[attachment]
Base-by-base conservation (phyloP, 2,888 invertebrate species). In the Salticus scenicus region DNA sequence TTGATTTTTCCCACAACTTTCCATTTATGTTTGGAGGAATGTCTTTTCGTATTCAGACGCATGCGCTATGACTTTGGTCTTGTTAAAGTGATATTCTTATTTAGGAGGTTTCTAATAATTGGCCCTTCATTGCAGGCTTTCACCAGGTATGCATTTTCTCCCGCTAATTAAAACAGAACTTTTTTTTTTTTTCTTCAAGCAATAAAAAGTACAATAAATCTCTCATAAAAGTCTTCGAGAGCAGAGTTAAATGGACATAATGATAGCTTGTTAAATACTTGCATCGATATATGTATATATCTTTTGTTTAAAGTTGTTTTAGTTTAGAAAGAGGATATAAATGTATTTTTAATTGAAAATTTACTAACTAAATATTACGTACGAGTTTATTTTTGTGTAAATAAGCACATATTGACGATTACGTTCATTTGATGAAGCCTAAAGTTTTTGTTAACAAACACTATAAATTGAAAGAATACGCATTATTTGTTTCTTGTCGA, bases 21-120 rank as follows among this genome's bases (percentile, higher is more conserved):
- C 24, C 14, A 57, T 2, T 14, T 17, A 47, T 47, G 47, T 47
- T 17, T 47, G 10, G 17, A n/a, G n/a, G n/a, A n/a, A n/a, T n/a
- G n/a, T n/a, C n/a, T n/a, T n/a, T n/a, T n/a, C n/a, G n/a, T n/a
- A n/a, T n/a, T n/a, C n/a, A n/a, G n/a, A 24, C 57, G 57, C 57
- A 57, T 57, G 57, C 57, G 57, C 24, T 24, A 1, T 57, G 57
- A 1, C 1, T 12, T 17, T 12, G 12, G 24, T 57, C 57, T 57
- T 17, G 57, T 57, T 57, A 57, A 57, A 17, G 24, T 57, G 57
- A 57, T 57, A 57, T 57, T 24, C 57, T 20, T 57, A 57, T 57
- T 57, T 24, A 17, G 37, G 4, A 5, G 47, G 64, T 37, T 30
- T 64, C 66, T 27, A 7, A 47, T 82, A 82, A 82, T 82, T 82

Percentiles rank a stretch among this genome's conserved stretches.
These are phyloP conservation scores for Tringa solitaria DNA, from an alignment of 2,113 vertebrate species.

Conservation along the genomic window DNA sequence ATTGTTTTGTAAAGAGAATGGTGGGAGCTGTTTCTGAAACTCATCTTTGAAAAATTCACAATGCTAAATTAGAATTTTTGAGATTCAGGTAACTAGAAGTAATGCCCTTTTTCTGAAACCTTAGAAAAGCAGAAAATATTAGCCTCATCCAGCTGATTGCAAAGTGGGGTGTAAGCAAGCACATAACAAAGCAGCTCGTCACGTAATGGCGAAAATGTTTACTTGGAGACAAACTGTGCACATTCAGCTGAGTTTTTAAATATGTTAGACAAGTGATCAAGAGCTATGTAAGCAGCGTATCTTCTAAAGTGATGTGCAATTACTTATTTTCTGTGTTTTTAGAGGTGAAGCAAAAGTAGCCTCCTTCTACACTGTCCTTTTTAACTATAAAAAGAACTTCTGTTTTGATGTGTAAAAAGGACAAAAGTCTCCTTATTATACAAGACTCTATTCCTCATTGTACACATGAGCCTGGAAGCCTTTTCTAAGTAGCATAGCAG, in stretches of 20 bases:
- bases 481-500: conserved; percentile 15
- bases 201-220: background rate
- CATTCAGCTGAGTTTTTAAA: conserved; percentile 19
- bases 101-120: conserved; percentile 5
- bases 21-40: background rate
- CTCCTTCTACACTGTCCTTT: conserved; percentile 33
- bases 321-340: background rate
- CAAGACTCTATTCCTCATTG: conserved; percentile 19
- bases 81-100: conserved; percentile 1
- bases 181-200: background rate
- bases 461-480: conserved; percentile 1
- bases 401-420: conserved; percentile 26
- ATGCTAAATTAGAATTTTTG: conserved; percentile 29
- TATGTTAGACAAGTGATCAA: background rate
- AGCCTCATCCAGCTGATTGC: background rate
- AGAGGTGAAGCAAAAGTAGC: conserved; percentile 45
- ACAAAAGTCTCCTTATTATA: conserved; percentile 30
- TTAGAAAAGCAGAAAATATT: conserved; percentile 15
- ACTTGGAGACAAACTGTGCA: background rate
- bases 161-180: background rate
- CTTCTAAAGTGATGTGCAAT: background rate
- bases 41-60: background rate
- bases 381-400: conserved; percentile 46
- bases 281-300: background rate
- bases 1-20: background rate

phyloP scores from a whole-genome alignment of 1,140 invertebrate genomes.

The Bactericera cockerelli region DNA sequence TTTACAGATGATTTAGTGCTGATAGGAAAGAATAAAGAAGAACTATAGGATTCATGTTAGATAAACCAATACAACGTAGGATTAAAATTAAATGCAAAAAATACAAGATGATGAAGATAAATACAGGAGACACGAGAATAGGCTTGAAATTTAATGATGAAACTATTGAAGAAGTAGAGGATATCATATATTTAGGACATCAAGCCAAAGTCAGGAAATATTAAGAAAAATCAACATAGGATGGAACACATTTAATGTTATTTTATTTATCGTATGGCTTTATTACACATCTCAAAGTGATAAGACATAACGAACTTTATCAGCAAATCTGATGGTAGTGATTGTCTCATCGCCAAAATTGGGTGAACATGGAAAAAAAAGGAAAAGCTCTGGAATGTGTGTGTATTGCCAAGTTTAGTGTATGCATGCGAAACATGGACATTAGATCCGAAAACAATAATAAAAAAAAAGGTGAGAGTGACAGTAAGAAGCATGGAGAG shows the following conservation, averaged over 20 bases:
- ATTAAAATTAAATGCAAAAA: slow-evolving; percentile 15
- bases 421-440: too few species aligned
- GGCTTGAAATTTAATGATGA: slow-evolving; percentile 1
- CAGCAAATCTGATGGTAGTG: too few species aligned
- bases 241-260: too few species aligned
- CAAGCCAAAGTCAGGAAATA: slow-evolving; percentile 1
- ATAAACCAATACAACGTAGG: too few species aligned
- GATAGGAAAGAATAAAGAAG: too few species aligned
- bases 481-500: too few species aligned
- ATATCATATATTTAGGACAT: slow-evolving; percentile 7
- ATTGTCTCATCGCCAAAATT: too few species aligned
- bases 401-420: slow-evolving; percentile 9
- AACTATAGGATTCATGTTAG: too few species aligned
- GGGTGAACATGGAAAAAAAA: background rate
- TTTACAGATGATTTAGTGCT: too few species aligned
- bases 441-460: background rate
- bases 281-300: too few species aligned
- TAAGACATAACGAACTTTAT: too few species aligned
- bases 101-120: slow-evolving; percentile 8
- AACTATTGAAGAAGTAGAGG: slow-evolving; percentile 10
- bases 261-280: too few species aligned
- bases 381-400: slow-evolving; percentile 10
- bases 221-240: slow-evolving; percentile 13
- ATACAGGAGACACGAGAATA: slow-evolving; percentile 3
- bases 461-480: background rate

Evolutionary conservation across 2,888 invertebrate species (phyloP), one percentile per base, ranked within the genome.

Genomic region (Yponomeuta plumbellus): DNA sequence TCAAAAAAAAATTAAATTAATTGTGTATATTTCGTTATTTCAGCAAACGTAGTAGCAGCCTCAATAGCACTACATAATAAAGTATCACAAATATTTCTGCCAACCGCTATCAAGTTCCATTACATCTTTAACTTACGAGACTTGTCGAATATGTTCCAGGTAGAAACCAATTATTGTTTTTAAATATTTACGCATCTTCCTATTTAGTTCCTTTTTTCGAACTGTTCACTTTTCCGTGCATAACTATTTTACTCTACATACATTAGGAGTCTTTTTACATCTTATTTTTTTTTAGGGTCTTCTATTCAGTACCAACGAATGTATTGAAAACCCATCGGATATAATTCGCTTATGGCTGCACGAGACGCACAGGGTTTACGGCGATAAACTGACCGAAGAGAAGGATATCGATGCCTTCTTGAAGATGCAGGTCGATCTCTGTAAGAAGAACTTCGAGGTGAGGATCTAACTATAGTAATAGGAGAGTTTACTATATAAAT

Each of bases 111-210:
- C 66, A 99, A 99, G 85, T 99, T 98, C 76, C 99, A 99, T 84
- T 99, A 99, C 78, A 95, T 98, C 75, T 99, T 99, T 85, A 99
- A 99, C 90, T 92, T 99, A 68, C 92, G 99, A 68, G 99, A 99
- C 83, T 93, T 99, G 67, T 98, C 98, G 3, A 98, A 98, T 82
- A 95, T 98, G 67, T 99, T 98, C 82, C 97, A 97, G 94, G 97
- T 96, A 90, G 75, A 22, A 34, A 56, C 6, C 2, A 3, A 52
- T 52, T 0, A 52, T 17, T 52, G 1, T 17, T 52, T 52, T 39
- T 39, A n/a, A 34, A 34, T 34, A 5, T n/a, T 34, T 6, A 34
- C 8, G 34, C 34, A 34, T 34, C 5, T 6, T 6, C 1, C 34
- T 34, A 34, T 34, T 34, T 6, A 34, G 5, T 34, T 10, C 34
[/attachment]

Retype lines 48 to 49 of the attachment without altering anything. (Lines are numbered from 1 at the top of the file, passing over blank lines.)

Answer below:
- ATAAACCAATACAACGTAGG: too few species aligned
- GATAGGAAAGAATAAAGAAG: too few species aligned